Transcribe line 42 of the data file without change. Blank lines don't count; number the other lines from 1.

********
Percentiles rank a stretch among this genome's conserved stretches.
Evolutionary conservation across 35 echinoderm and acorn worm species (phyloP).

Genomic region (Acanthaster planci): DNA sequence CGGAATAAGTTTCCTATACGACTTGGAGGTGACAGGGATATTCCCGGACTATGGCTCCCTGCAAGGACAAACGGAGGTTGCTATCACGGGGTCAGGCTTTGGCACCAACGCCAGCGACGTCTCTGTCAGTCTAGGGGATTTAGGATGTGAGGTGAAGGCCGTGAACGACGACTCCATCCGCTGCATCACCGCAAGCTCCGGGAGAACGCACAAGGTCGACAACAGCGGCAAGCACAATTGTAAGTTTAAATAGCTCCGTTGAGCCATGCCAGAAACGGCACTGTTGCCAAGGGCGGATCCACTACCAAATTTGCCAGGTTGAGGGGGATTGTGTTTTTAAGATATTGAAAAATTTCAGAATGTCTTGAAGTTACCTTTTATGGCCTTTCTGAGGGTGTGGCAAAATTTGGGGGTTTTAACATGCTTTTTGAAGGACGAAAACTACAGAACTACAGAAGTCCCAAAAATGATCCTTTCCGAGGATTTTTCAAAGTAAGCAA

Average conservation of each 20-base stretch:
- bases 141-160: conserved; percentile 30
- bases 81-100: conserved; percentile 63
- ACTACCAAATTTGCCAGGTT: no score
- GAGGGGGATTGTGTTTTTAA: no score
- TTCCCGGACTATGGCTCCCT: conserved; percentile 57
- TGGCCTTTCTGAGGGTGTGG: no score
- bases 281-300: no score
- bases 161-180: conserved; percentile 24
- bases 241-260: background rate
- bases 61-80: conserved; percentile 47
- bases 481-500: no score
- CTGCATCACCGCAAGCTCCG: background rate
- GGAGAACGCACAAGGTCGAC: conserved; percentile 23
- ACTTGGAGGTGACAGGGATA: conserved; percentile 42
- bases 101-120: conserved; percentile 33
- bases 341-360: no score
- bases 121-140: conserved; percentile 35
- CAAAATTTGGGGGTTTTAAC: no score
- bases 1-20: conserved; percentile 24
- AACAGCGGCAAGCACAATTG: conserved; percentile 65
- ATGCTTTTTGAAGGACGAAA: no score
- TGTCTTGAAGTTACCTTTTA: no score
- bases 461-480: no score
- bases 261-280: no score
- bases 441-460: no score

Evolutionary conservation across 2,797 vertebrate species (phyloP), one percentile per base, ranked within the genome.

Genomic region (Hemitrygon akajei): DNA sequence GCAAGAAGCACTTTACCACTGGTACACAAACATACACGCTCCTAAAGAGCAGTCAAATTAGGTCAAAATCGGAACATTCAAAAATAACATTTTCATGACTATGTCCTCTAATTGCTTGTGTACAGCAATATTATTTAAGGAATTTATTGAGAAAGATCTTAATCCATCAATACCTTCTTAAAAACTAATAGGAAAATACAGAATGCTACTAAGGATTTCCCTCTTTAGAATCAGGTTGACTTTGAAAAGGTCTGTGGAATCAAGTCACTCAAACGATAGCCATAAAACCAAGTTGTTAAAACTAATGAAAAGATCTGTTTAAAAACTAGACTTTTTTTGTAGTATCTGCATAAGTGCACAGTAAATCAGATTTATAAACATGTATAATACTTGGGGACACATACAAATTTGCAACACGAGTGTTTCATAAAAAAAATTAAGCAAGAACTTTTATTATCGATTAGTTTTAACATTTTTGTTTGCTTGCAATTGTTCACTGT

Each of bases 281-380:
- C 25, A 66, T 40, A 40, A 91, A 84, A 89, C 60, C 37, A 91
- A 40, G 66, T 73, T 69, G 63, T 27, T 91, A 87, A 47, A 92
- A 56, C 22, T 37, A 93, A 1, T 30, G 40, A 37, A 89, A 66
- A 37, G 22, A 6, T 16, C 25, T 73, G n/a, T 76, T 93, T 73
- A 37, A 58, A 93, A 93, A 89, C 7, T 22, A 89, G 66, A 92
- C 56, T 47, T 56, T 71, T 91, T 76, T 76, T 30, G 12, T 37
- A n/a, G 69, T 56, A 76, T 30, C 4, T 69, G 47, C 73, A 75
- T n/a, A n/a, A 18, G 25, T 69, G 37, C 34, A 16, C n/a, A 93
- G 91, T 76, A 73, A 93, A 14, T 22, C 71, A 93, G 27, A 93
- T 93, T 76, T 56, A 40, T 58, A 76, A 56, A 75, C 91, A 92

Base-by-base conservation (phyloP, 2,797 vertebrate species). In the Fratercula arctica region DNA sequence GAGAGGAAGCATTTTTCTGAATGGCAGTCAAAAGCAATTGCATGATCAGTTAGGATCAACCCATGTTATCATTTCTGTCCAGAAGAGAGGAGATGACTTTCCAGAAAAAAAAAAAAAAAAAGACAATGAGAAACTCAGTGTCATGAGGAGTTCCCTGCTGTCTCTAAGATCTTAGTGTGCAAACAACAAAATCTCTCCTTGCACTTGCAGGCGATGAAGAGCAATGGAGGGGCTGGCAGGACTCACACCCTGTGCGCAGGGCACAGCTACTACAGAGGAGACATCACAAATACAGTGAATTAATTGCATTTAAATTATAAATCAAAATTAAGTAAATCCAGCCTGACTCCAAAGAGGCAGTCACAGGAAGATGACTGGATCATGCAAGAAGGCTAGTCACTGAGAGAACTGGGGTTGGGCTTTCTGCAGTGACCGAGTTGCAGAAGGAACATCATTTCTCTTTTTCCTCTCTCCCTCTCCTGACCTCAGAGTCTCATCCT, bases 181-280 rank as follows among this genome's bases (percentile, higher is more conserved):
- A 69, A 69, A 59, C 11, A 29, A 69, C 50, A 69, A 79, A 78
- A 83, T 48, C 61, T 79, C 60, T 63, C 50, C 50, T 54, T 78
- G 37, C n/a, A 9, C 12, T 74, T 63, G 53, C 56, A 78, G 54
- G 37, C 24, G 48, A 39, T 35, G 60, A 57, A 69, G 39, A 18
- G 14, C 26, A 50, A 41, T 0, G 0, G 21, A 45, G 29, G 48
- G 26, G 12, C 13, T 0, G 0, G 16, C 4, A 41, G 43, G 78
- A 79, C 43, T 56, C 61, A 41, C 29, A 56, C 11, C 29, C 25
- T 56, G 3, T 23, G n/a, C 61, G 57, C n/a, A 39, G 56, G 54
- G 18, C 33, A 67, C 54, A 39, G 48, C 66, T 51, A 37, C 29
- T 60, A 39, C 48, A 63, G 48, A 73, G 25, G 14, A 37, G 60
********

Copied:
- T 93, T 76, T 56, A 40, T 58, A 76, A 56, A 75, C 91, A 92